Virtualisation is hardly a new topic. But, since the advent of high performance, low cost hardware -- memory, storage and especially computing power are of course immensely more capable and cheaper than they were during the early days of experimentation with virtual machines on the PC platform -- the technique has grown in both popularity and sophistication.
The result is that the market has grown to the point where we are now seeing a divergence in the techniques for achieving similar ends. Leaving aside the virtual DOS box in today's Windows platforms, the majority approach encompasses products such as Microsoft's Virtual Server and Virtual PC, along with EMC VMware's range of products, such as VMware ACE, VMware Workstation and its two server products, ESX and GSX Server.
Others include Xen, the open source virtualisation technology which Novell is shipping with its own Linix distribution, SuSE, and which also appears in the latest development of Red Hat's Fedora, Core 4. However, Xen is still work-in-progress, rather than a finished and polished product.
All the above work in similar ways. They virtualise the hardware -- and will, incidentally, find it easier to do so now that Intel's hardware-assisted virtualisation-aware processors are rolling out of the foundries. This means that the virtualisation system presents each virtualised OS with access to the underlying hardware, the advantage of which is that you can run pretty much any OS you choose on top of it. It also guarantees isolation between VMs.
The downside is that there is a cost involved, namely software licensing. If you need to run an OS, it needs a licence, irrespective of whether it's running on a VM or on the hardware directly. If that is not to incur massive costs -- although the project may of course will be worth it -- then that might lead you in the direction of an open source solution.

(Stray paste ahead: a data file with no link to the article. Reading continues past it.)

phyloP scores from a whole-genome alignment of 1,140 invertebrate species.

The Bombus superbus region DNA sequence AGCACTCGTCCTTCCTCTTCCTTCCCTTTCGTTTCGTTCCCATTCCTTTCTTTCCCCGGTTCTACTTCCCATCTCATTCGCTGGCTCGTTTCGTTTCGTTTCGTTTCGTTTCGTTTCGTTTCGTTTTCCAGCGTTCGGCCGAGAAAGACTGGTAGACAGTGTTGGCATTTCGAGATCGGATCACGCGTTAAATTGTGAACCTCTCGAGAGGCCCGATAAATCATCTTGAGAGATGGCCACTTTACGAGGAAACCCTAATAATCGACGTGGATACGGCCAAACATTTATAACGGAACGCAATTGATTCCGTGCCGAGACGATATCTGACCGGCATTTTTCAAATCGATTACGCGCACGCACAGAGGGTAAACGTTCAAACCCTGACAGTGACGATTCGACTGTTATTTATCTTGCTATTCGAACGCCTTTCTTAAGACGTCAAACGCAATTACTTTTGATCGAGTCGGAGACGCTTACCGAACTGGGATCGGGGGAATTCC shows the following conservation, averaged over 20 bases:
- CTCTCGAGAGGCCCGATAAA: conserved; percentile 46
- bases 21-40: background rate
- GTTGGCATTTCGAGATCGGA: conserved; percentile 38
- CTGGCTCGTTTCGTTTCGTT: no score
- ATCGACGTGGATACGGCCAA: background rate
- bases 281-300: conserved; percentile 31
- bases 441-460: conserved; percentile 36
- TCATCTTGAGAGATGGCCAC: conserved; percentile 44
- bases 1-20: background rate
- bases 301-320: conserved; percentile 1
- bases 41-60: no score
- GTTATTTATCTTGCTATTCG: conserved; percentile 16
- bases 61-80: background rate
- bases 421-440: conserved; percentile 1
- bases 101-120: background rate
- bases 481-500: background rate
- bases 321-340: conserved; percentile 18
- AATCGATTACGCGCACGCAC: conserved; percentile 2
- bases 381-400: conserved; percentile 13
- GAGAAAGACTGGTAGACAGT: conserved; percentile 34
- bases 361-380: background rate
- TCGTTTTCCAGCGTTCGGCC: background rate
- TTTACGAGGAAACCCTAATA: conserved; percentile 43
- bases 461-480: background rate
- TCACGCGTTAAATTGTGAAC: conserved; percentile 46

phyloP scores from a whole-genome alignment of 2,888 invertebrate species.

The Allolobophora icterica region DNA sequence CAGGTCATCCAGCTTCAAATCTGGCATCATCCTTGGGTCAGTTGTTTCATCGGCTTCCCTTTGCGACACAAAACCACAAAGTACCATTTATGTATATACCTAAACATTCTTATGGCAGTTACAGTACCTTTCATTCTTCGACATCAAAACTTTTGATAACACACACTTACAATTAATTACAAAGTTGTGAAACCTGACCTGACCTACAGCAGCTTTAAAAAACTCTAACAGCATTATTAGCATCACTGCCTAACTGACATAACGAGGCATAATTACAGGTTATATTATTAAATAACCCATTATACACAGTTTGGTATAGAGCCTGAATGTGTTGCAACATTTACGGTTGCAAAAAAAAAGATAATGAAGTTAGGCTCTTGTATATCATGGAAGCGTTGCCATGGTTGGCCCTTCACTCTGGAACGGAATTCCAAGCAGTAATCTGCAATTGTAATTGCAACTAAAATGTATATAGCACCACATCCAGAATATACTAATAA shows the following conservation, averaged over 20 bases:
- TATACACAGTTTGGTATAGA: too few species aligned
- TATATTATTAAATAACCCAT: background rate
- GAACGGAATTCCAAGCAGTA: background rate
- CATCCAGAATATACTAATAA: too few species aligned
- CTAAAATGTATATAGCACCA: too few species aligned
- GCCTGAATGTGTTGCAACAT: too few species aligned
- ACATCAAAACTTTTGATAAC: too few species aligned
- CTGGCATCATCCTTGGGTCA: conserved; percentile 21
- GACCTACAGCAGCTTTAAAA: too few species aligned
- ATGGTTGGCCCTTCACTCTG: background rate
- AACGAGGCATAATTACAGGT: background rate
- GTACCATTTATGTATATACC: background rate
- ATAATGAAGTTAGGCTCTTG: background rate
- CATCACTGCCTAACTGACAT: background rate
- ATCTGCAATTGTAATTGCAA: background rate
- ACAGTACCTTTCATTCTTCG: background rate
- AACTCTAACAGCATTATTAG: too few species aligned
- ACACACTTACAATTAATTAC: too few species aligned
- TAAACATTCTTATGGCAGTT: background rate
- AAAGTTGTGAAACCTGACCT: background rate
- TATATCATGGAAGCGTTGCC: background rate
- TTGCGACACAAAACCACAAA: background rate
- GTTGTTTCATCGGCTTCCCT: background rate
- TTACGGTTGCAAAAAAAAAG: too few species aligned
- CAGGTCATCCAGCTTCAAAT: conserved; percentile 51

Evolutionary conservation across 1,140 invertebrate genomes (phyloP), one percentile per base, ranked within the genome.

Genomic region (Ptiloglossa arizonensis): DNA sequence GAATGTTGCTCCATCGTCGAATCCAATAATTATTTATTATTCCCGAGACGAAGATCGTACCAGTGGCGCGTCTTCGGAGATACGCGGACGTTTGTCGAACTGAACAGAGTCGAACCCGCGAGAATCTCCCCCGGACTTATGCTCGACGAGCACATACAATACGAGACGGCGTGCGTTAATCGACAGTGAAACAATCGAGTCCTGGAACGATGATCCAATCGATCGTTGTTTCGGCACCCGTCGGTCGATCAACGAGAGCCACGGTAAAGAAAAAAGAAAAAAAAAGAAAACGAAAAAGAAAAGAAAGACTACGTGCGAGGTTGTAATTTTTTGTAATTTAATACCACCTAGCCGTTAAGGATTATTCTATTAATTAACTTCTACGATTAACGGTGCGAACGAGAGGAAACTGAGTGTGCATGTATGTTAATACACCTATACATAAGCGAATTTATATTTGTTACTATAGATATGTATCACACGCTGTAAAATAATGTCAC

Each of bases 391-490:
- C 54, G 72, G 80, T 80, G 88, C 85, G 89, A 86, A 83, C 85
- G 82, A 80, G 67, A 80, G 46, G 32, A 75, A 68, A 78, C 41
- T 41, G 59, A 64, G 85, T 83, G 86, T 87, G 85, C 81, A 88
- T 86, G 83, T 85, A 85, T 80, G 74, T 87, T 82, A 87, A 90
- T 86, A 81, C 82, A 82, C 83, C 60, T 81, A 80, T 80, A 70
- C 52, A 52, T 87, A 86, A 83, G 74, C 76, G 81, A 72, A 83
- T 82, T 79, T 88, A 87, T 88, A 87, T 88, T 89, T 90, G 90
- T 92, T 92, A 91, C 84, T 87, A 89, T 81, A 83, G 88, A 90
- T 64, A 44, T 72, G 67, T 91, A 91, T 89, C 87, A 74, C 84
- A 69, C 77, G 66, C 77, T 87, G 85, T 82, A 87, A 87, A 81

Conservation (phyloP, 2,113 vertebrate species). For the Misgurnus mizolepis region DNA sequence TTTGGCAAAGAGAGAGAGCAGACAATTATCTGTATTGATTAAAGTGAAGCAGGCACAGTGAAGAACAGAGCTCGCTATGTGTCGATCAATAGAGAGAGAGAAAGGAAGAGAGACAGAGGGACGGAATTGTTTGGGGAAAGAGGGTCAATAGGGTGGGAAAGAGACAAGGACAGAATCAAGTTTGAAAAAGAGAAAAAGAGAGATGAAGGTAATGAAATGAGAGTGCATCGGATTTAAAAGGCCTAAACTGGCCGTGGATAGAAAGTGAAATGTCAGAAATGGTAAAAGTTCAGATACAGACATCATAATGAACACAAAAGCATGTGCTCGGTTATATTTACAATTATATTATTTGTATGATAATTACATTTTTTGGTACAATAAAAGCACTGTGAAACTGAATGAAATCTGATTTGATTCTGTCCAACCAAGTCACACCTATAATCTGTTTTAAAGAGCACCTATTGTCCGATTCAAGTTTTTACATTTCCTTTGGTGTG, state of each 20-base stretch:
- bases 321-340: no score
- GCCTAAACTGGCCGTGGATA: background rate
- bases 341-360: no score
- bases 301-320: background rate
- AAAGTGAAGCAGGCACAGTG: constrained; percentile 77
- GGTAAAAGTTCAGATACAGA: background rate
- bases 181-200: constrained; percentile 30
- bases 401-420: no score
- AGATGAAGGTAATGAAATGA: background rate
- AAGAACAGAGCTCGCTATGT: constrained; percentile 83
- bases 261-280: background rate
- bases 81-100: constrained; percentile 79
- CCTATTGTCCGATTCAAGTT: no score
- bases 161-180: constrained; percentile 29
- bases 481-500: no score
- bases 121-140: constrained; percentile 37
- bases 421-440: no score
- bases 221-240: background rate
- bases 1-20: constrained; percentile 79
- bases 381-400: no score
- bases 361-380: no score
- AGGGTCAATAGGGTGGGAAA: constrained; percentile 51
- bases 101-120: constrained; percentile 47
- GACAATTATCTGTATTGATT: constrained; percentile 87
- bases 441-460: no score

A virtual alternative
There is an alternative though. Initially Linux-only, SWsoft recently launched its virtualisation technology for Windows. Called Virtuozzo, it virtualises the OS so that multiple virtual private servers can run on a single physical server.
Its benefits are that it offers more advanced hardware support than rivals because of its links with the operating system. The way it works, according to a company spokeswoman, is that it builds on top of the operating system and therefore can support any piece of hardware underneath. The VM does not need pre-allocated memory, as it is a process within the host OS, rather than being encapsulated within a virtualisation wrapper. The upside to this approach is that only one OS licence is required to support multiple virtual private servers. The company reckons it still gets the benefits of the more isolated technologies, though, and says that you can manage your VMs easily.
However, it also limits your choices, as each pseudo-VM is locked to the underlying OS, and Virtuozzo only guarantees support for Windows and RH Linux. In mitigation, SWsoft execs say end users can expect to see updates to Virtuozzo for Windows over the coming months, including support for additional operating system environments, enhanced management capabilities and high availability clustering and replication.
So two approaches, two economic models. And plenty of others are working on more innovative approaches, as we reported earlier this year, including one company that plans to build a management platform for VMs.
Which you plump for depends on usage -- the key thing being to decide what the end goal is, before leaping in.
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